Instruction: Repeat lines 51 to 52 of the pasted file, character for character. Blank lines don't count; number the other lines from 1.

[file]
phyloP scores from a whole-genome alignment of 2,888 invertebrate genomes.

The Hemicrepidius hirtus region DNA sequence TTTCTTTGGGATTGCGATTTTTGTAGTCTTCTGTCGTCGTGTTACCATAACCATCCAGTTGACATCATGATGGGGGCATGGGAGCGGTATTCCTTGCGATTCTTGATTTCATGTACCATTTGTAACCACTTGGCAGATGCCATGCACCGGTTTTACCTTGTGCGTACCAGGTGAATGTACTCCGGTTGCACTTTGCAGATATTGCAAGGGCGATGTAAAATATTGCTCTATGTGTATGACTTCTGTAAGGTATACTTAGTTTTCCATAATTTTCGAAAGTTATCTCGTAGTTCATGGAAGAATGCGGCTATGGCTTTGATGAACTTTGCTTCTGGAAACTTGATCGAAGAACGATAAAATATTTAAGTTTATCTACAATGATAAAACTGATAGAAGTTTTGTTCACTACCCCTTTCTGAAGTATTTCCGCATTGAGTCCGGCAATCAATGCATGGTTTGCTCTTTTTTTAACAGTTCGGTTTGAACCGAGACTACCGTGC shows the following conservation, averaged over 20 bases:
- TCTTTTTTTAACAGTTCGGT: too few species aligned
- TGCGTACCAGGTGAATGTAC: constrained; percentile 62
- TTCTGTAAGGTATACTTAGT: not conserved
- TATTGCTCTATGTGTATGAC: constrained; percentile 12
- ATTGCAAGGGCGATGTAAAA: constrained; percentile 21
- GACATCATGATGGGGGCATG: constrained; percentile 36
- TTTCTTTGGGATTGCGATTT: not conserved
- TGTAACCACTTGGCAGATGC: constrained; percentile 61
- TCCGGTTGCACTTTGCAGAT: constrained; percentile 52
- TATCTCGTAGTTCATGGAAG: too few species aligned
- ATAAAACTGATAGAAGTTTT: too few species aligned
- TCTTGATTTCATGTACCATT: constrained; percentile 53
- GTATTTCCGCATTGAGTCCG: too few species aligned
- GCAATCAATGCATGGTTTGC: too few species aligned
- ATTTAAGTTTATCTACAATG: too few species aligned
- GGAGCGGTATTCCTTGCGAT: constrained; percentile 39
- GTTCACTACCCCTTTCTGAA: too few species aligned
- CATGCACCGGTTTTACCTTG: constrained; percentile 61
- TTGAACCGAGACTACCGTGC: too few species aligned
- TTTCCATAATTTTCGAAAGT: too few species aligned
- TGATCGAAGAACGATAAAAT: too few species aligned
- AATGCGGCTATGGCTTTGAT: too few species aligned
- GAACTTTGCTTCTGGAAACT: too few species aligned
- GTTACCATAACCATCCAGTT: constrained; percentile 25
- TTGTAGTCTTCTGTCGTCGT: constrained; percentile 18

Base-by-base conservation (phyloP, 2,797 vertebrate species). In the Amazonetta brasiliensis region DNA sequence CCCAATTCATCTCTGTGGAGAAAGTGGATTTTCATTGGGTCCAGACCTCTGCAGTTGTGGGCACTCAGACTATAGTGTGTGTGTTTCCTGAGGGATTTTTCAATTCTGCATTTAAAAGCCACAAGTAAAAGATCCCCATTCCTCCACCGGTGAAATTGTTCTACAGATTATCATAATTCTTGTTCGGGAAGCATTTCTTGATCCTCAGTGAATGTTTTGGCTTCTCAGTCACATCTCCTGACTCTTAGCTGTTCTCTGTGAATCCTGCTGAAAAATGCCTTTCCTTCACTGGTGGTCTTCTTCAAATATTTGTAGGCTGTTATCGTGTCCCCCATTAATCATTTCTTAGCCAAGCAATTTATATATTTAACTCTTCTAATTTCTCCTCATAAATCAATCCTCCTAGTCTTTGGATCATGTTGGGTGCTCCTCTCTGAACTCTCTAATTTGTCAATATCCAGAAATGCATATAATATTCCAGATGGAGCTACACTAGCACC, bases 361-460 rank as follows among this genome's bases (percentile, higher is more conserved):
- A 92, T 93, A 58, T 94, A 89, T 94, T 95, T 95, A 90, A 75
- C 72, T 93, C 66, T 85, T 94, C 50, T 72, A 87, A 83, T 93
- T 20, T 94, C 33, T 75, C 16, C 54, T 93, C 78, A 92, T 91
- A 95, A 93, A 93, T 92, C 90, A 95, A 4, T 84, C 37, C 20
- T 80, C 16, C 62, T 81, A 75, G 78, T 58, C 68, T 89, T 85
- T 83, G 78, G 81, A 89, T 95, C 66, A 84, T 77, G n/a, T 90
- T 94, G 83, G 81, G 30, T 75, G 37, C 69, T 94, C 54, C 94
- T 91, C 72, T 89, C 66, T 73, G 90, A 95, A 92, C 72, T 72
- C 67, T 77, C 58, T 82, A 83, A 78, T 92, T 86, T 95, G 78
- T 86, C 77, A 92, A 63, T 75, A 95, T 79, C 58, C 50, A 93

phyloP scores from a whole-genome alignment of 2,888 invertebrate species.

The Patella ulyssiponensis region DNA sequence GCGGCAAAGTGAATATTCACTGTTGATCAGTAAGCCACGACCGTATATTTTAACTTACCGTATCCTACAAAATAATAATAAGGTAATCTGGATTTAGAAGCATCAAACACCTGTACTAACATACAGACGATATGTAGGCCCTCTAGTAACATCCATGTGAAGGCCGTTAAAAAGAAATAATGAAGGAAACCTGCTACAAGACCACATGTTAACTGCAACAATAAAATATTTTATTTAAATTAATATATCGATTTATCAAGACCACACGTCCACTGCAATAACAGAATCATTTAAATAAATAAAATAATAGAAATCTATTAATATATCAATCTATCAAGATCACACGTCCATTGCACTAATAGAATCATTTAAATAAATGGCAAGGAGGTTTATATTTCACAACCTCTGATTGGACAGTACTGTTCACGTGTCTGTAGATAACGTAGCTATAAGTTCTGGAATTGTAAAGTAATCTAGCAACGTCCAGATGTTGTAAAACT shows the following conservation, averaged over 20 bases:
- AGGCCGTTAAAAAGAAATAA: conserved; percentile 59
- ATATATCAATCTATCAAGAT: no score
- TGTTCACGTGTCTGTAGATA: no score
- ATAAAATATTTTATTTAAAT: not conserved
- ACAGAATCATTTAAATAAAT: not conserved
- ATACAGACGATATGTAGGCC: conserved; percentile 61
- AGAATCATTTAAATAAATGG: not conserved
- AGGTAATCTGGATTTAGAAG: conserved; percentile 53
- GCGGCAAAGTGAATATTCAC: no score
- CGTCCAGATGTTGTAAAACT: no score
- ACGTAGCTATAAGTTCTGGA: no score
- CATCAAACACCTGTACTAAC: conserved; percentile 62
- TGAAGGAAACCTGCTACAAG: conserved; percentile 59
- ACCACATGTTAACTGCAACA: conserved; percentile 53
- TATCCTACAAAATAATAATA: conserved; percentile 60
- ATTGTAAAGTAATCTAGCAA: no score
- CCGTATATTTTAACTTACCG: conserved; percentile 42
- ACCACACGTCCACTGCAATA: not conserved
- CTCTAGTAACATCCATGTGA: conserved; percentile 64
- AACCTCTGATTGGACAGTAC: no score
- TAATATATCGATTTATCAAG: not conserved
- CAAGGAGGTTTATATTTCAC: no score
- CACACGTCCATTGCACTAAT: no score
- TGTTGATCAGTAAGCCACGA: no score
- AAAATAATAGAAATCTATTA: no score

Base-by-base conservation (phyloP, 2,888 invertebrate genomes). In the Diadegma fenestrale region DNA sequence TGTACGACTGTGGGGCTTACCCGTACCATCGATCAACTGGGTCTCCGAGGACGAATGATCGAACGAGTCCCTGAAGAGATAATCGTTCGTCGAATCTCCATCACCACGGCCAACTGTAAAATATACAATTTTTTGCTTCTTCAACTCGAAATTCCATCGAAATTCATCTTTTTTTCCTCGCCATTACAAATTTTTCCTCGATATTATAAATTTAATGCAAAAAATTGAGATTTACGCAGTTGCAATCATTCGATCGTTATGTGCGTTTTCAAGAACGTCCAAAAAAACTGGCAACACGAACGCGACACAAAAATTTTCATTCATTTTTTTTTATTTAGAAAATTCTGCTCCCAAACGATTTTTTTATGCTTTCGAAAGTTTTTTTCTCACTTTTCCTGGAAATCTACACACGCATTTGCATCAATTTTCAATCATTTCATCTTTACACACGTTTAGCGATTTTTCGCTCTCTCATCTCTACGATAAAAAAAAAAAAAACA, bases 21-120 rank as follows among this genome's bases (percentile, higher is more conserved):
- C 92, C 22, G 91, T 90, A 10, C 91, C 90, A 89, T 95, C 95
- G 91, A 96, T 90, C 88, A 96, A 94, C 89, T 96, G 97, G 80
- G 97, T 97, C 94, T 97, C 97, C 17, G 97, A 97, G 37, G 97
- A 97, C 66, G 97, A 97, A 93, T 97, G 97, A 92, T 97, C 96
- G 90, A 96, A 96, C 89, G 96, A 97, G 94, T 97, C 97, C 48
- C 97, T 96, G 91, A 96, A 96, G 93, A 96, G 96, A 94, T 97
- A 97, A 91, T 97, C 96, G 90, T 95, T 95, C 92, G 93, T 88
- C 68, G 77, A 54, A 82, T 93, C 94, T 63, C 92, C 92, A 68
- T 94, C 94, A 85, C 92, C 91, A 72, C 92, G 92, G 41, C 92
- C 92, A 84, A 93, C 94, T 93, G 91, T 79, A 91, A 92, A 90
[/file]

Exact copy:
- ACGTAGCTATAAGTTCTGGA: no score
- CATCAAACACCTGTACTAAC: conserved; percentile 62